We're back at a dock and tomorrow we find out if they can do the work here or if we'll have to take the boat down to Ft. Pierce to have it hauled. We'll also see if the dinghy looses air overnight, it hadn't all day. Maybe the rainbow is an omen. Here's hoping.
12/11/2011, Vero Beach Marina
There was a 30% chance of rain yesterday and 60% today. It rained almost all day yesterday, at times quite hard. It rained a bit today, around noon. This picture was taken yesterday afternoon, after the rain had let up. Bud had to bail out the dinghy so we could take Fuzzy ashore. He's standing in about 6 inches of water!
So we didn't do much at all yesterday.
Today was much better as our friends Jon and Arline came to visit. Their boat is on a mooring ball in Stuart, and they have a car down here. It was about a 40-minute drive they said, from Stuart to Vero Beach. They arrived in the rain; Bud went in the dinghy to get them. Their two dogs, Sara and Blue, were with them. I got a towel for Arline and she dried the dogs and brought them below. Bud and Jon took off for the store. The dogs all settled down in the boat, Fuzzy and Blue on opposite settees, and Sara on the rug in between. The whole time Jon and Arline were here the dogs never made a peep.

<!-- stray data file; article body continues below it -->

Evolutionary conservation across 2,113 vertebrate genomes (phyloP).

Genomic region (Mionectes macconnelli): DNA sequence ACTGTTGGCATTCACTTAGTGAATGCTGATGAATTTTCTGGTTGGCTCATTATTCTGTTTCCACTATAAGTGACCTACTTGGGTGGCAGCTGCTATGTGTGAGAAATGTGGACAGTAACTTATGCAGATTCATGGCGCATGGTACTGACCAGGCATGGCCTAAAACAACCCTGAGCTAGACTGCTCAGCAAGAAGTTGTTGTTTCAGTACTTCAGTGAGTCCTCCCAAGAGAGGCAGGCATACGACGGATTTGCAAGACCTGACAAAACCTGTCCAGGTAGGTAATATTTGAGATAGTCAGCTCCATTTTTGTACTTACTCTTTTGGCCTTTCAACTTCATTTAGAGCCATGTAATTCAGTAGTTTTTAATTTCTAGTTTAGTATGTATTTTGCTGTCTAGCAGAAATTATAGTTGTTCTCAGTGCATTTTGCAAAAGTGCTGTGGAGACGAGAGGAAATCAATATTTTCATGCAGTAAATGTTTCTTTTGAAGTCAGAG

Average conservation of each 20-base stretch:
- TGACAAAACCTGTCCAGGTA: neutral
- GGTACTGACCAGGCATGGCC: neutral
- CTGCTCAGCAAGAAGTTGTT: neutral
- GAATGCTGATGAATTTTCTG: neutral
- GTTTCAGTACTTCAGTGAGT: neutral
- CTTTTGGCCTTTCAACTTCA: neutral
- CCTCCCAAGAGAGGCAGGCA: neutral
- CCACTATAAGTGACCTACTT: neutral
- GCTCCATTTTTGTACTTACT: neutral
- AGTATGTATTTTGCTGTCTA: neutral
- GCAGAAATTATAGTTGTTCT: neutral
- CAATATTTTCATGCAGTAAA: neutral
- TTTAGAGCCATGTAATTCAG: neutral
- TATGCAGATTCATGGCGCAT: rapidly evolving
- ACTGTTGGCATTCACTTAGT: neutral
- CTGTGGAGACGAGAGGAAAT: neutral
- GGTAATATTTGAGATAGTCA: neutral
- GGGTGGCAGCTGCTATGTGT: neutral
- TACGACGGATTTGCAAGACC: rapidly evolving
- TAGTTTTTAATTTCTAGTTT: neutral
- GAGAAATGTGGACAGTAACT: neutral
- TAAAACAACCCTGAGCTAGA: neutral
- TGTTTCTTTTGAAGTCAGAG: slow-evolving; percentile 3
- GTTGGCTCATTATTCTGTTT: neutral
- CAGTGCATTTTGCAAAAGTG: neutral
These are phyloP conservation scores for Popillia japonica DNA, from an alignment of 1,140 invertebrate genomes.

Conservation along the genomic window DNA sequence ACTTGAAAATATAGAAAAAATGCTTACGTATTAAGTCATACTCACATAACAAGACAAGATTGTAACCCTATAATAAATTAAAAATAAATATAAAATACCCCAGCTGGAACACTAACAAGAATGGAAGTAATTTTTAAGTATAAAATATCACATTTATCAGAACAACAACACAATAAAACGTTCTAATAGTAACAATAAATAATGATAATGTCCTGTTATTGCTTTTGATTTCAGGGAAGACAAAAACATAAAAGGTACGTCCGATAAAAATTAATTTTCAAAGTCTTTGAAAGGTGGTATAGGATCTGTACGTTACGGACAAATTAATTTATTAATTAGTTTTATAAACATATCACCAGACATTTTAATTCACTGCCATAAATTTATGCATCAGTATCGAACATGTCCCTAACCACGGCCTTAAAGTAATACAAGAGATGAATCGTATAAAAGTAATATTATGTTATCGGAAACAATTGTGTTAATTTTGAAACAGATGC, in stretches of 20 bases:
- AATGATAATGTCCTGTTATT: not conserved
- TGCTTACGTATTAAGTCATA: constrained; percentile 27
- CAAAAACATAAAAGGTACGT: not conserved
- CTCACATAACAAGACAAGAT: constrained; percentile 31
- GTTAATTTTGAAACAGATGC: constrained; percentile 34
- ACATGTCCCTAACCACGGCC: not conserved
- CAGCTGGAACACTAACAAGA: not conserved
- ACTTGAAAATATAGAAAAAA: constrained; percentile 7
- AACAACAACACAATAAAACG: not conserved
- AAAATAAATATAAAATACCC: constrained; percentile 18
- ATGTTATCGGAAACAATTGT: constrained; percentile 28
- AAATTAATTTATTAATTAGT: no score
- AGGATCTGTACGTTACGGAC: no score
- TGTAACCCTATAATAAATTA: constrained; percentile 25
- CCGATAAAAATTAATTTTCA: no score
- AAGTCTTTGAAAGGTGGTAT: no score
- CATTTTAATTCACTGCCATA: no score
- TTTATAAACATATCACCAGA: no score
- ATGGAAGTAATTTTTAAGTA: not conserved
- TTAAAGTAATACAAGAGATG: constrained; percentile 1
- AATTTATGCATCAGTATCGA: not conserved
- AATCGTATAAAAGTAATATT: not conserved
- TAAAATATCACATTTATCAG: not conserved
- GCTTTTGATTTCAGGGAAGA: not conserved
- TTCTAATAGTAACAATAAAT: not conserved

I'd made bread for the occasion, Bud made Jambalaya and Jon and Arline brought champagne. We celebrated being broken down in Florida, which is certainly better than being broken down in the north. They are waiting on a part for their autopilot, having just finished some fairly major engine repairs.
We may still get to sail with them. We all want to get to the Bahamas as soon as boats and weather allow. Bud and I have a more urgent deadline; we're still determined to get to Georgetown by January 8th, if we can do it safely. We discussed weather windows and crossing routes and promised to stay in touch. We're not sure if we'll stop in Stuart this year since we've had this forced stay in Vero Beach, but we'll try to see each other again somewhere along the line.
12/09/2011, Vero Beach Marina